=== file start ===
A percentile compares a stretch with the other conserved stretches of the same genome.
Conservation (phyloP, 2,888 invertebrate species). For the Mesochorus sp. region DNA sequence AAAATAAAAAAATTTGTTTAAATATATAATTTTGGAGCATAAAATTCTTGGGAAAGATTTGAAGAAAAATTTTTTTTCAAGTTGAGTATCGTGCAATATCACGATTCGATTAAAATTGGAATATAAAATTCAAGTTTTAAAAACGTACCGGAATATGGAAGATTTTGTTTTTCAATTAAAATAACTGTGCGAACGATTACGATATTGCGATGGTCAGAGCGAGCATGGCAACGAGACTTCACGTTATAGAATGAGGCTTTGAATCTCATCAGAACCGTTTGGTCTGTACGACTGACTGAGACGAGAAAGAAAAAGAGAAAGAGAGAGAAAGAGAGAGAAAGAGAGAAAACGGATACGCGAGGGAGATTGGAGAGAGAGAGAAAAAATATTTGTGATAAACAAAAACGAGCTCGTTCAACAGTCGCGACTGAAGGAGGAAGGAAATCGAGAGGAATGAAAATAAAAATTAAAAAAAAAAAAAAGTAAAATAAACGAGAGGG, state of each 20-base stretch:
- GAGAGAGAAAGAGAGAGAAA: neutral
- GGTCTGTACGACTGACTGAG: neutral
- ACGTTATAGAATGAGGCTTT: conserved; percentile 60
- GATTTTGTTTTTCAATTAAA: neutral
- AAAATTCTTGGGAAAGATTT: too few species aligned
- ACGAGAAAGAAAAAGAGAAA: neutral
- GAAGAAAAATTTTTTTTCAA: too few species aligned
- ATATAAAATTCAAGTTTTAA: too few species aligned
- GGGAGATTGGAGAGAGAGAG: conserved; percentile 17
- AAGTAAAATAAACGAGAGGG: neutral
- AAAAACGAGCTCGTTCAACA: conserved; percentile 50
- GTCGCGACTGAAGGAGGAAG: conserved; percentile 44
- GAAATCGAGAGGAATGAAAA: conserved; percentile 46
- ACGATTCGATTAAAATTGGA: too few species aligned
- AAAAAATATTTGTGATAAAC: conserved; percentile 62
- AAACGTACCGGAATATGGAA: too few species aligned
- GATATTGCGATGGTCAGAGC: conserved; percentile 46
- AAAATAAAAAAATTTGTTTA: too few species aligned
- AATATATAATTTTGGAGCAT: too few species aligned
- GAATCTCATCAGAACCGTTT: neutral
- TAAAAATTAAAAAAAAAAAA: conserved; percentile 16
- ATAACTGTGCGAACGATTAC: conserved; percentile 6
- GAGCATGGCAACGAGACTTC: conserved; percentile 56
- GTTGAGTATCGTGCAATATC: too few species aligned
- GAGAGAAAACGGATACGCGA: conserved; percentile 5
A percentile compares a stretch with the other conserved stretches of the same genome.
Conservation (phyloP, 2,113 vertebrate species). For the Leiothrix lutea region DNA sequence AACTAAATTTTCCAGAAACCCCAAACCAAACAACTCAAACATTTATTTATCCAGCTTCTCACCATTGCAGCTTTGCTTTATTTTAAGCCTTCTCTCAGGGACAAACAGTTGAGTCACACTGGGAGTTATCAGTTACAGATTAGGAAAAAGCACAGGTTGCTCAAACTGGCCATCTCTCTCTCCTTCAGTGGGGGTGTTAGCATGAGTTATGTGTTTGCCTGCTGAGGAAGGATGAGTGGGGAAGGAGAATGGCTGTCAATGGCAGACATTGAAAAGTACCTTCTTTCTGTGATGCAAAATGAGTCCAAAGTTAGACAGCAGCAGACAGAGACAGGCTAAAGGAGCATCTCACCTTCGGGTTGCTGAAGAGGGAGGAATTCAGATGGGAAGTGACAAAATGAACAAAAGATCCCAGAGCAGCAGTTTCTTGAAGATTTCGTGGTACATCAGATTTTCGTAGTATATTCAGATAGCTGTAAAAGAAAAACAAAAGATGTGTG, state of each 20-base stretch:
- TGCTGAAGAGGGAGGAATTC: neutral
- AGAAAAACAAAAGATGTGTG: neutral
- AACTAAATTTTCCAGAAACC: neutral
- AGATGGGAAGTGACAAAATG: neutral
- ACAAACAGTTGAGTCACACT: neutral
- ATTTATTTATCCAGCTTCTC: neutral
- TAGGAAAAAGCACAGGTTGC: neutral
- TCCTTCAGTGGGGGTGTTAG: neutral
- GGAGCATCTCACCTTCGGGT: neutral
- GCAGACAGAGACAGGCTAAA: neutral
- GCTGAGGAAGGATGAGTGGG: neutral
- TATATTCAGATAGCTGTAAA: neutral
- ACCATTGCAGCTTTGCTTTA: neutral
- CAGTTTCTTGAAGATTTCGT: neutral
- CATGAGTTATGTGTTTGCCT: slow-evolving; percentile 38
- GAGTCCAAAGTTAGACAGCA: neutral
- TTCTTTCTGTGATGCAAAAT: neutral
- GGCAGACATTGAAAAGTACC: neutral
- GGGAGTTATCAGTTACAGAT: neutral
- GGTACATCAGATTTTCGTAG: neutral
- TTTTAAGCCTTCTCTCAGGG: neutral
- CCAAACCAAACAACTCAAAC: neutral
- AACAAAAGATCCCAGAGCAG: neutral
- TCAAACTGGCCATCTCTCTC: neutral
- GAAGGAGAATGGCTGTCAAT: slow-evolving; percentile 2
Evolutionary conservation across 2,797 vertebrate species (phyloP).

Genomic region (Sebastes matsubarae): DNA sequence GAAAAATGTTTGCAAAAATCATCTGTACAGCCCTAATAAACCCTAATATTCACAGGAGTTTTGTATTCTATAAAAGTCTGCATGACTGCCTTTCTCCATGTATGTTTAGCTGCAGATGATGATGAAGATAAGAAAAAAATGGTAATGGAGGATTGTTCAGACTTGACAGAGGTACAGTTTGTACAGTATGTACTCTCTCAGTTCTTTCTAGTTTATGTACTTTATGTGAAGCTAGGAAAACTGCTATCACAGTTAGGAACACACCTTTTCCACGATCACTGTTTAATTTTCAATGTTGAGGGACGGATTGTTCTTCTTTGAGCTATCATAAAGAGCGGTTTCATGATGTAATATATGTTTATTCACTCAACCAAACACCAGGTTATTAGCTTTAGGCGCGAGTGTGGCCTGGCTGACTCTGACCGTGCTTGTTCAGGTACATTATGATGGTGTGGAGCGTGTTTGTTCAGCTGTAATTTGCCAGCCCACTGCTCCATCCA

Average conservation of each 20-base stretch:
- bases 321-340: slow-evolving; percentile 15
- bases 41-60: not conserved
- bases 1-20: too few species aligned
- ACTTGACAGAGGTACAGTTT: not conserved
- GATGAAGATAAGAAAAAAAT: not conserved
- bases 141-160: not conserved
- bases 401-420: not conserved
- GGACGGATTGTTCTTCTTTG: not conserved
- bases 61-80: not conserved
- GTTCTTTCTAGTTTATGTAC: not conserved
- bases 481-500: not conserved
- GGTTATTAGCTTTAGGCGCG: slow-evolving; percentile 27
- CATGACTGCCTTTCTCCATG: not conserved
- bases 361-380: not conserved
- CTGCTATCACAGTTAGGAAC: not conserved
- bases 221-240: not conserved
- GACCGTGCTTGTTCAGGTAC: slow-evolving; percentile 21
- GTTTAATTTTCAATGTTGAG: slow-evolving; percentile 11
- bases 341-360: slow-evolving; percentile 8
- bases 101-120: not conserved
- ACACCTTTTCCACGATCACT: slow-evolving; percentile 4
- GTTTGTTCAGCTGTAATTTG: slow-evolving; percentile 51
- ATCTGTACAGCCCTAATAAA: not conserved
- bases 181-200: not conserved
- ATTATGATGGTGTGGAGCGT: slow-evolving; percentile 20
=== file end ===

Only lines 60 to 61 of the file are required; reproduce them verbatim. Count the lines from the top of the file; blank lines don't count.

- bases 1-20: too few species aligned
- ACTTGACAGAGGTACAGTTT: not conserved